GNF-5, the N-hydroxyethyl carboxamide analog of GNF-2 possessing similar cellular Bcr-Abl inhibitory activity but having more favorable pharmacokinetic properties, was chosen for further in vitro and in vivo single and combination studies (Fig. S2b). Combinations of GNF-5 and nilotinib inhibited T315I Bcr-Abl-dependent cell growth with a calculated combination index (CI)18 of 0.6 indicating moderate synergy (Fig. 4a). For example, at a fixed GNF-5 concentration of 2 µM, nilotinib inhibits T315I Bcr-Abl-dependent proliferation with an IC50 of 0.8 ± 0.05 µM. Flow cytometry analysis showed that GNF-5 and nilotinib act additively to inhibit STAT5 phosphorylation which could be rescued by addition of IL-3 to the medium (Fig. S6a). Nilotinib and GNF-5 also exhibited cooperativity for inhibition of wild-type Bcr-Abl transformed Ba/F3 cells with a calculated combination index of 0.6 (Fig. S6b). We confirmed that the cooperativity observed between GNF-5 and nilotinib is directly mediated by inhibition of Bcr-Abl based upon the ability of a double mutation of T315I in the ATP-site and E505K in the myristate site to confer complete resistance to the combination of both inhibitors in phosphorylation (Fig 4b) and proliferation assays (Fig S6c & d). GNF-5 and nilotinib also acted cooperatively against p190 Bcr-Abl, a variant commonly found in acute lymphocytic leukemia which typically responds only transiently to imatinib therapy19, with a calculated combination index of 0.5 (Fig. S7).

Figure 4
Cellular and enzymatic inhibition of wild-type and mutants by combination treatments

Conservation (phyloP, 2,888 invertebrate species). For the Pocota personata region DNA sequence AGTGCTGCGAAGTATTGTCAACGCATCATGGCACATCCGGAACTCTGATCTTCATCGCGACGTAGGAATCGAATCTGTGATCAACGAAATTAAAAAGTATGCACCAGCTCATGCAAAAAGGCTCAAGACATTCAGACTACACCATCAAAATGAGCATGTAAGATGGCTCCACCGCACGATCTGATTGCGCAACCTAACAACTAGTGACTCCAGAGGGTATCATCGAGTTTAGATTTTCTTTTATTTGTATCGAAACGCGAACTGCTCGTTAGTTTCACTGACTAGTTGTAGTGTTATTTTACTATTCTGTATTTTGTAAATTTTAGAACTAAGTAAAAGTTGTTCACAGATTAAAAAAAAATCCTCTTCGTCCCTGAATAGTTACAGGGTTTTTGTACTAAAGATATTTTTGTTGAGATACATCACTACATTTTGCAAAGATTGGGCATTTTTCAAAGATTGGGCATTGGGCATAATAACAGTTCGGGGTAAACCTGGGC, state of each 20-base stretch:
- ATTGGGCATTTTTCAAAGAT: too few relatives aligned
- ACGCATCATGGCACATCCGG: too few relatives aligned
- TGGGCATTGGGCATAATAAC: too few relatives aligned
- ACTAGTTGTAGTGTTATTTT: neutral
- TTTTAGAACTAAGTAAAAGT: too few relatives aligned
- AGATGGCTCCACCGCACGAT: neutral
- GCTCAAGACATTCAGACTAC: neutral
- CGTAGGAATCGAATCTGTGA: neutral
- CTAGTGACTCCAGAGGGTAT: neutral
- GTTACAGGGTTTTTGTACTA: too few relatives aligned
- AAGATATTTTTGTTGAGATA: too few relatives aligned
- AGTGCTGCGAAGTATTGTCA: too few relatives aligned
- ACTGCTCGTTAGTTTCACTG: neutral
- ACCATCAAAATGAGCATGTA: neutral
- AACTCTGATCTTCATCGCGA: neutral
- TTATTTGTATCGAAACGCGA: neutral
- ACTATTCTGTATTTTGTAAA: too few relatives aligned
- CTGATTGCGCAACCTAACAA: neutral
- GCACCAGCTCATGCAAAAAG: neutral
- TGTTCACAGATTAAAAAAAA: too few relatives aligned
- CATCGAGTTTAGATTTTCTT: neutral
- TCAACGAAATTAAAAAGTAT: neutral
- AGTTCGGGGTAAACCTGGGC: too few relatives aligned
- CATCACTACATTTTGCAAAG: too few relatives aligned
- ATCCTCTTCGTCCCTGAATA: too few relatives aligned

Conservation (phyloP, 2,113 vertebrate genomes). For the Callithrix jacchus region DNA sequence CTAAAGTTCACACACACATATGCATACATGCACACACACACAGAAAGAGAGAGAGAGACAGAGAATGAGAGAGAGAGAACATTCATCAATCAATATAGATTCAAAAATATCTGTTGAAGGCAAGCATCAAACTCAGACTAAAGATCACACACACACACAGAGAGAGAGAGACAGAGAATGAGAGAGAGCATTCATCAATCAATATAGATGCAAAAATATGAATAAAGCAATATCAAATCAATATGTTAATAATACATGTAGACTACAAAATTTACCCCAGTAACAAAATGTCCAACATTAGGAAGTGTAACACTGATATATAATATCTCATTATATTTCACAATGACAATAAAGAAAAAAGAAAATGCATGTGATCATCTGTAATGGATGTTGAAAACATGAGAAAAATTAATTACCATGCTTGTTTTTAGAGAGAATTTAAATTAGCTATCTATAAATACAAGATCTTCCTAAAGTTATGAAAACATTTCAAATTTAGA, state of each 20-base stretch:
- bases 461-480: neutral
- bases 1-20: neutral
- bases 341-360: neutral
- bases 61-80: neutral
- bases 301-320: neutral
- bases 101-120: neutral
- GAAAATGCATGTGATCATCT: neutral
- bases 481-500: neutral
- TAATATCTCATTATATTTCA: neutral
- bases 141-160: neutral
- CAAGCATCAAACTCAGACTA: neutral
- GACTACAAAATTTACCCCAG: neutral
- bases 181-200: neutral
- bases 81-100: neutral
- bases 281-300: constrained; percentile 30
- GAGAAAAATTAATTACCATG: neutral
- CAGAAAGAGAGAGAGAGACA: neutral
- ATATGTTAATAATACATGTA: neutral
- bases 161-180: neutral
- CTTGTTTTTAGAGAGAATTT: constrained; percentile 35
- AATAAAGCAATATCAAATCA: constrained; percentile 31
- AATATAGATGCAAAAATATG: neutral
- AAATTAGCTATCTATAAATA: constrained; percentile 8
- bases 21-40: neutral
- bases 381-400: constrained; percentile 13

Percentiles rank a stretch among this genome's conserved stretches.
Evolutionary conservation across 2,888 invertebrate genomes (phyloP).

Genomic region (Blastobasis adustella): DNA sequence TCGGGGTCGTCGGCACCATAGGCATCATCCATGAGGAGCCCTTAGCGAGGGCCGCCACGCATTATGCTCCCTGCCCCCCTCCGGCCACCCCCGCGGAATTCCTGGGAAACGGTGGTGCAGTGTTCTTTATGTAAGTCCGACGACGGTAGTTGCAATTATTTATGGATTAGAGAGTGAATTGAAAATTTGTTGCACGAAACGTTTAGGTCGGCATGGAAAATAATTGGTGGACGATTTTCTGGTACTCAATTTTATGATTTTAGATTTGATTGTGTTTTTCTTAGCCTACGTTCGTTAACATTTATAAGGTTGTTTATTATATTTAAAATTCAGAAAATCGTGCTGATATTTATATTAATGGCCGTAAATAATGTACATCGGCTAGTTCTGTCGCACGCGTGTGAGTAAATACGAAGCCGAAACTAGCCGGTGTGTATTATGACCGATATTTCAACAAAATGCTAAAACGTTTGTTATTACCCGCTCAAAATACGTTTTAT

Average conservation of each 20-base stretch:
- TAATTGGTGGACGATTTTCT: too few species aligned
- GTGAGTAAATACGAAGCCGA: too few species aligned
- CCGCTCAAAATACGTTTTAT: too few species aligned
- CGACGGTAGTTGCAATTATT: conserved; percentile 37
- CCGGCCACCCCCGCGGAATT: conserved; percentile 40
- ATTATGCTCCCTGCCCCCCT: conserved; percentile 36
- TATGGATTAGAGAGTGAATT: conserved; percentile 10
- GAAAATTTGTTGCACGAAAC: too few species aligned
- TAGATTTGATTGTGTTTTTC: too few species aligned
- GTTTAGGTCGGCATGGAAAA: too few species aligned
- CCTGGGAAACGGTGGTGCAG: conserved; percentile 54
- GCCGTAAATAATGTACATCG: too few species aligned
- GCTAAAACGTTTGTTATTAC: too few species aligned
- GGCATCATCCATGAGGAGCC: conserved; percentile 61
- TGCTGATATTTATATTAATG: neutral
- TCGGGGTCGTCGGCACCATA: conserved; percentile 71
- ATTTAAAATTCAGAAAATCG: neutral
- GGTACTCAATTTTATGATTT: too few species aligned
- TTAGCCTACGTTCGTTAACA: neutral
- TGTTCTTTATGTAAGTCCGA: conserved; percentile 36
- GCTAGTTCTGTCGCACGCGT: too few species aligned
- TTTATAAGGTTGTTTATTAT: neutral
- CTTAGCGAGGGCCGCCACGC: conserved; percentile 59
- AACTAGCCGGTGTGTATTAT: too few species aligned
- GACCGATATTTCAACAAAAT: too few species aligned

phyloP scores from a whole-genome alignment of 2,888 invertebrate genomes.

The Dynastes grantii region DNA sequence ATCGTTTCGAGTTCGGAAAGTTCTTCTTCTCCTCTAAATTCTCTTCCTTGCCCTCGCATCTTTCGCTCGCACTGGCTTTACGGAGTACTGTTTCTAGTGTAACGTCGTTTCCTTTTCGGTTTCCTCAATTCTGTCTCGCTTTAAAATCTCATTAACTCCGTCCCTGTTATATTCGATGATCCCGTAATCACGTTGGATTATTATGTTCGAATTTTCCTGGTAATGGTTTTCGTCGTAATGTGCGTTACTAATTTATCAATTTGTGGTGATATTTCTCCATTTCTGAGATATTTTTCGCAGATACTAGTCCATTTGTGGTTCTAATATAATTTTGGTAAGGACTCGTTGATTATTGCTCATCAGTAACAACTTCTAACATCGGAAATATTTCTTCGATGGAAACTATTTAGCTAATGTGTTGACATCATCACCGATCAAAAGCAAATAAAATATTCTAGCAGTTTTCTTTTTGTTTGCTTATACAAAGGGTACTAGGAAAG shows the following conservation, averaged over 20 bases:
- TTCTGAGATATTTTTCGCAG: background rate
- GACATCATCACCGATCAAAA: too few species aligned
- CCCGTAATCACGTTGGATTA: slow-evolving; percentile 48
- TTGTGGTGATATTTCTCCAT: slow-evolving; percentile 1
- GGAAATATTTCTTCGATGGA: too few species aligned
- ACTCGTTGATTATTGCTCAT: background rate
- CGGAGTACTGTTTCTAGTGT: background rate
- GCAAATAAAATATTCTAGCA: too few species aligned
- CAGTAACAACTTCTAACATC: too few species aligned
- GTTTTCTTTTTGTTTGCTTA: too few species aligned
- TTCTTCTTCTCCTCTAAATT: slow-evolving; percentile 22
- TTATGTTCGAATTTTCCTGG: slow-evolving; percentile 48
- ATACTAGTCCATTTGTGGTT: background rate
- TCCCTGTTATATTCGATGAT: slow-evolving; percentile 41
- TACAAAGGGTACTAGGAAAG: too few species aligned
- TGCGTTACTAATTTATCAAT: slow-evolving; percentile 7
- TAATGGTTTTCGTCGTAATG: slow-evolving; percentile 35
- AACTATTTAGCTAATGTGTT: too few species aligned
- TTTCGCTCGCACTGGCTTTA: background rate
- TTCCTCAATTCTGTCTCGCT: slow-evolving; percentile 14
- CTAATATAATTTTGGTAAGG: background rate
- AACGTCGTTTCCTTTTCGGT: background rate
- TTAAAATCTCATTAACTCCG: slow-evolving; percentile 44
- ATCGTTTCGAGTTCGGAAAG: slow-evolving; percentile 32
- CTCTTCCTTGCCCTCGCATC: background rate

Biochemical characterization of GNF-5 in combination with imatinib and nilotinib

To determine whether the additive interaction between GNF-5 and the ATP-competitive inhibitors imatinib and nilotinib observed in cellular assays could be confirmed at the protein level, we performed steady-state kinetic analyses of Abl kinase using a pyruvate kinase-lactate dehydrogenase detection system 20. We first tested the inhibitory activity of imatinib, nilotinib and GNF-5 in bacterially expressed wild-type, T315I, and E505K Abl kinases (Fig. S8). Inhibition of wild-type Abl was observed for all three inhibitors with GNF-5 exhibiting an IC50 = 0.22 ± 0.01 µM, imatinib IC50 = 0.24 ± 0.03 µM and nilotinib IC50 = 0.29 ± 0.06 µM using an ATP concentration of 20 µM, which is close to the apparent Km under our assay conditions. Although the activity of recombinant Abl was previously reported to be insensitive to GNF-27, we subsequently discovered that this was due to the presence of Brij-35, a common additive to kinase assay buffers, which masked inhibition by GNF-221. The myristate site mutant E505K was inhibited by imatinib with an IC50 = 0.22 ± 0.03 µM and nilotinib with an IC50 = 0.20 ± 0.01 µM, but not by GNF-5 (IC50 > 10 µM). The T315I mutant was not inhibited by imatinib or GNF-5, but nilotinib did exhibit weak activity against this mutant with an IC50 = 1.42 ± 0.3 µM. GNF-5 was confirmed to inhibit wild-type Abl in a non-ATP competitive fashion (Fig. S9).